Mixxxing It Up

In the Free Software arena, the terminatorX application (GNU/Linux, download from www.terminatorx.org) has offered entertainment by way of scratching and mixing for some time. Cross-platform upstart Mixxx (GNU/Linux, Windows, Mac) has the edge for the beat-matching style of mixing, where two recordings are synchronized together to create seamless fades or cuts. Mixxx has support for most popular time-coded vinyl formats and hardware control surfaces, offering a choice of interface, but you can also use it with QWERTY keyboard shortcuts on a standard PC or laptop. If you're running Ubuntu, you can download Mixxx using the Add/Remove Programs application; many other GNU/Linux distributions also have packages available. For Windows or Mac versions, visit the project homepage at www.mixxx.org—that's spelled with three Xs.

If you've checked out Mixxx before but decided it wasn't ready to replace an analogue setup, it's well worth looking at the application again. A bunch of new features have been added recently, including native Free Lossless Audio Codec (FLAC) format support, which is useful if you care about sound quality. Some laptop-based DJs include in their mixes MP3 files they find on the Internet, and the degradation in quality is all too obvious when the computer is connected to a large sound system. If you're going to build up a substantial collection of music for digital DJing, it makes sense to start out with a lossless format like the Free Software FLAC standard, which doesn't throw away any of the audio data. FLAC files are typically much larger than MP3 files but remain significantly smaller than WAV files copied from audio CDs. If stereo WAV files use up roughly 10MB per minute, an MP3 made from that WAV may be only 1MB per minute, and a FLAC file converted from the WAV is half way between, at around 5MB per minute. This extra storage space required by FLAC isn't much of a problem now that even small, mobile computers have many gigabytes of disc or memory card space.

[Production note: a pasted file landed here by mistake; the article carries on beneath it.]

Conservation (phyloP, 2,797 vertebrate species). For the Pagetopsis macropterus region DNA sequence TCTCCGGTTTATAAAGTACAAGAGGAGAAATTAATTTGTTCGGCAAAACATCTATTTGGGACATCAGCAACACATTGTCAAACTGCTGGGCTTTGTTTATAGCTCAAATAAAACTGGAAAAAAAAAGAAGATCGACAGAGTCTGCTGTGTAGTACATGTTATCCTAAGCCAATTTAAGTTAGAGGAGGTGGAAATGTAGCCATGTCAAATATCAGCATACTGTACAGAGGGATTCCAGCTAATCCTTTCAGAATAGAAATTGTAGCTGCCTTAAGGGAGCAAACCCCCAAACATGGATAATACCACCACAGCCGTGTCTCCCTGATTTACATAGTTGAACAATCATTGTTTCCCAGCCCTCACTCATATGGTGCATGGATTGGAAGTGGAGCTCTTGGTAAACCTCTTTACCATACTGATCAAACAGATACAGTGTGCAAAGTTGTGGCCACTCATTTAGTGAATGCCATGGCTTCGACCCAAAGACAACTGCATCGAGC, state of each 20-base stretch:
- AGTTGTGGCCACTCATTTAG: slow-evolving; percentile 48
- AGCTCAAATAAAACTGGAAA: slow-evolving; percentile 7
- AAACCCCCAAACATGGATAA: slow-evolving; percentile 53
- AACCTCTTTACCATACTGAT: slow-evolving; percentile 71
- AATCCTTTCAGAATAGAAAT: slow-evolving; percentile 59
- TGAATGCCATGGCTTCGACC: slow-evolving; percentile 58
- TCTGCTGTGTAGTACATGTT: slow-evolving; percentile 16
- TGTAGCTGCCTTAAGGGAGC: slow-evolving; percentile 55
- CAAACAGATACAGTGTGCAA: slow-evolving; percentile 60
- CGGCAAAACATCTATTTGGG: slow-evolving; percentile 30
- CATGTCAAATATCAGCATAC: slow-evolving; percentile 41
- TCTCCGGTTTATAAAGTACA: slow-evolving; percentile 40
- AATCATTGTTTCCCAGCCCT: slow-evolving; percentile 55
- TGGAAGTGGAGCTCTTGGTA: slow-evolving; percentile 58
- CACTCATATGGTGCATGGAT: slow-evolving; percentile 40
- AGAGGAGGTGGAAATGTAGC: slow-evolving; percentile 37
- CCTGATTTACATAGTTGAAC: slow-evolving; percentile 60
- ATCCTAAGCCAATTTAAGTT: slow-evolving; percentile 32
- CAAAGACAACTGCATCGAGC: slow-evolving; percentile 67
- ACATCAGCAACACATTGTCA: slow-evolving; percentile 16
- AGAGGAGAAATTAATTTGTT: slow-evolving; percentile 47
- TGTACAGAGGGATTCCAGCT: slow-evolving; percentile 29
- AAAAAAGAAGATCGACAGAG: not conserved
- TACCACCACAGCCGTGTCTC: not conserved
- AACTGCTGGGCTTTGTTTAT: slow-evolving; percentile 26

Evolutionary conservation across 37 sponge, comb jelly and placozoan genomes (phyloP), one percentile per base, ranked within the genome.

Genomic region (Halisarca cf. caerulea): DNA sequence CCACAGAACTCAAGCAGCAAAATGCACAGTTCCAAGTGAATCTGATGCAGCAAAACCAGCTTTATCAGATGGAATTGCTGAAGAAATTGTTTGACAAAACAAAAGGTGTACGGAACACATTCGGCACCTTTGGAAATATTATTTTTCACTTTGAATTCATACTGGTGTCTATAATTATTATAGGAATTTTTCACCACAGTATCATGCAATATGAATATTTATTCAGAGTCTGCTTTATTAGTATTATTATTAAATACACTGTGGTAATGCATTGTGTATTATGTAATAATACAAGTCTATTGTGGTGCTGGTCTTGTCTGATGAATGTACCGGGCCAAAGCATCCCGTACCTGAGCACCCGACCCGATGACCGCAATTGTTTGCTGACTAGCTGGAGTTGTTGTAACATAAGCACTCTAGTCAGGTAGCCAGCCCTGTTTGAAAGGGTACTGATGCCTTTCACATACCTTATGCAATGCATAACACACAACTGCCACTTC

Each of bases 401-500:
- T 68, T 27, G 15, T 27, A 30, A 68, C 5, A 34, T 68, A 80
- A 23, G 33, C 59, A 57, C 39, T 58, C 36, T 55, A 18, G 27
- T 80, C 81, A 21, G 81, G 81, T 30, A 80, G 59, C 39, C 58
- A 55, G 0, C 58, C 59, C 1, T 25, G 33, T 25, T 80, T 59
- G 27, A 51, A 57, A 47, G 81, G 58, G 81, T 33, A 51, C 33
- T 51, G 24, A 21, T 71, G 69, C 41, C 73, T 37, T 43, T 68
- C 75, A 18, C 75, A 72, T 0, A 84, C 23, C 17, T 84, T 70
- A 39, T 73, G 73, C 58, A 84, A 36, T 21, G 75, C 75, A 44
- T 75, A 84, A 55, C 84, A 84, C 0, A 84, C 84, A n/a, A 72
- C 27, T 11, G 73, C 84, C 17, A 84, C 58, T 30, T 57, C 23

You can use any ordinary PC or laptop soundcard to DJ with Mixxx. However, for beat matching, most DJs rely on a stereo headphone cue output as well as the main stereo output. This separate headphone output helps the DJ make sure the two recordings are synchronized correctly before making the crossfade from one piece of music to the other. Unfortunately, most computers have only one independent audio output, which has two channels for stereo. The main exceptions among PCs are those machines designed for home cinema, which can have separate front and rear stereo output sockets, designed for connection to a 5.1 speaker system. You can often configure these audio cards to provide main output and cue outputs for DJing with Mixxx.

Some digital DJs invest in a specialized audio interface with at least four output channels, but these aren't strictly necessary to get started. A cheap trick is to use a pair of USB headphones for monitoring the music, because Mixxx is happy to use two different hardware devices for main and cue outputs. The kind of USB headphones sold for voice-over-IP (Internet telephony) and gaming use will do the job as long as they go loud enough, although specialized USB headphones for DJs are starting to become available. Without the extra volume, it may be difficult to hear the cue output in a noisy club environment; but of course, there are limits. You have to look after your hearing, because tinnitus or even permanent hearing loss will shorten your DJing career significantly.

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